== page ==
We've always loved gnocchi, and Spring Street's gnocchi tomato ($11.95) is a good bet. It's a plain, hearty dish, but the tomatoes are bursting with freshness and the pasta is cooked perfectly and isn't too doughy. For three more dollars, you can get it with chunks of chicken, spicy cappicola, and tomatoes in a creamy Romano sauce.
Desserts are slim pickings: tiramisu ($4.95) or cannoli ($3.50), both of them fine but neither of them thrilling or made on the premises. McNichols, who normally makes all the desserts, has a simple explanation: "I kind of took the summer off from that." In the fall, she says she'll return to her menu of chocolate cake, strawberry tiramisu, cheesecake, homemade biscotti, and brownies with ice cream. We'll be back.
Meanwhile, for an excellent sugar fix, go for breakfast and try the Spring Street French toast ($4.15). It's baked, not fried, and is served with a brown sugar topping, almost pudding-like. The menu note sums it up: "It's so good you don't even need syrup. (But you can have it if you want it.)" All Cheap Eats reviews may be retrieved from Boston.com at www.boston.com/ae/food/restaurants. Spot Cafe 385 Main St. (Rte. 20), Watertown. 617-923-2339. Modeled after a French patisserie, this European-style cafe is the anti-greasy spoon. Surrounded by hardwood floors and recessed lighting, you'll feel like you're eating in an art gallery. And, as befits a restaurant with Parisian aspirations, the Spot Cafe takes its bread very, very seriously. Supplied by a Montreal bakery, the breads are crusty, hearty, Old-World loaves -- including baguettes, baguettines, olive loaves, nut-raisin rolls and ciabatta -- baked in stone ovens. Then they're transformed into excellent French toast, delicious "breakfast quickies," interesting sandwiches, even homemade croutons. Open only for breakfast and lunch, the cafe rounds out its menu with salads (Greek and chicken Caesar are among the best), soups (try lentil with melted feta) and irresistible German chocolate cake. (08/19/04, S.P.)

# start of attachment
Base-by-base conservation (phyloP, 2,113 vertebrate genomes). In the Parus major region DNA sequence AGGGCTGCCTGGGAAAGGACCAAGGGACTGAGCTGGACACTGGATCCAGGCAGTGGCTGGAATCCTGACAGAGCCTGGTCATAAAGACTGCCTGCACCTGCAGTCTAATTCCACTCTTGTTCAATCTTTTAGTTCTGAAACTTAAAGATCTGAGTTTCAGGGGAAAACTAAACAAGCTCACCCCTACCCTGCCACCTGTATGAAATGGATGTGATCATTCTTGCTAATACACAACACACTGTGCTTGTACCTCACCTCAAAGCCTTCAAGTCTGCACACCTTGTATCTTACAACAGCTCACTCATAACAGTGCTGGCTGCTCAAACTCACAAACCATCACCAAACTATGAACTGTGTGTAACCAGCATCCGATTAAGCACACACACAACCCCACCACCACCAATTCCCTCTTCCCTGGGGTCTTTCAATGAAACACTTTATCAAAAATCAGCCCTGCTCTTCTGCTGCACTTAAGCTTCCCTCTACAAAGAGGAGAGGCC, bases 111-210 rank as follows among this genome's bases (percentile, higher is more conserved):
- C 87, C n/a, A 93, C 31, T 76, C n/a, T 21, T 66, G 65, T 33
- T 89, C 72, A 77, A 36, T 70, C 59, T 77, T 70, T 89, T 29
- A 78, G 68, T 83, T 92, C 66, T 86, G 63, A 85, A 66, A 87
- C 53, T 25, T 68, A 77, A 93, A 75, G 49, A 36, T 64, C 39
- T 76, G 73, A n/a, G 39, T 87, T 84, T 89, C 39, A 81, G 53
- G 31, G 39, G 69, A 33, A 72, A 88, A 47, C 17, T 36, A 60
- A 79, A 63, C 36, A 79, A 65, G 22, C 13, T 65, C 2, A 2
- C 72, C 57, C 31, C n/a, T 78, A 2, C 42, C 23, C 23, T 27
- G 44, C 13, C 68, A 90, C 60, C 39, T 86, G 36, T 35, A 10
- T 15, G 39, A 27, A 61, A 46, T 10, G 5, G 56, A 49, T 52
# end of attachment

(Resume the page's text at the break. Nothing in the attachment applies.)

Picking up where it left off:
The Blue Room Lunch Cart 1 Kendall Square, Cambridge. 617-494-1934. Weekdays from May through September (weather permitting), the upscale Blue Room goes casual for lunch. For about the price of sub, you can sit on the pretty patio munching expertly grilled meats and inspired sides (some recipes drawn from the popular brunch). For $6 to $8 get an entree, a choice of two sides, and a watermelon slice for dessert. You walk-up to order, choose your sides, and it's all dished out lickety-split onto a plastic plate. (D.T., 08/12/04)
Takara 592 Washington St., Canton. 781-821-8822. The blackboard specials here are the result of weekly staff brainstorming, and they're good bets. If available, try the tuna papaya, an artfully presented sushi dish, or the tuna heaven, an ethereal dish of light potato pancakes topped with raw tuna in a spicy mayo sauce. The sushi is as fresh as if it had just been pulled from the water. And don't forget to BYOB. (8/5/04, B.E.)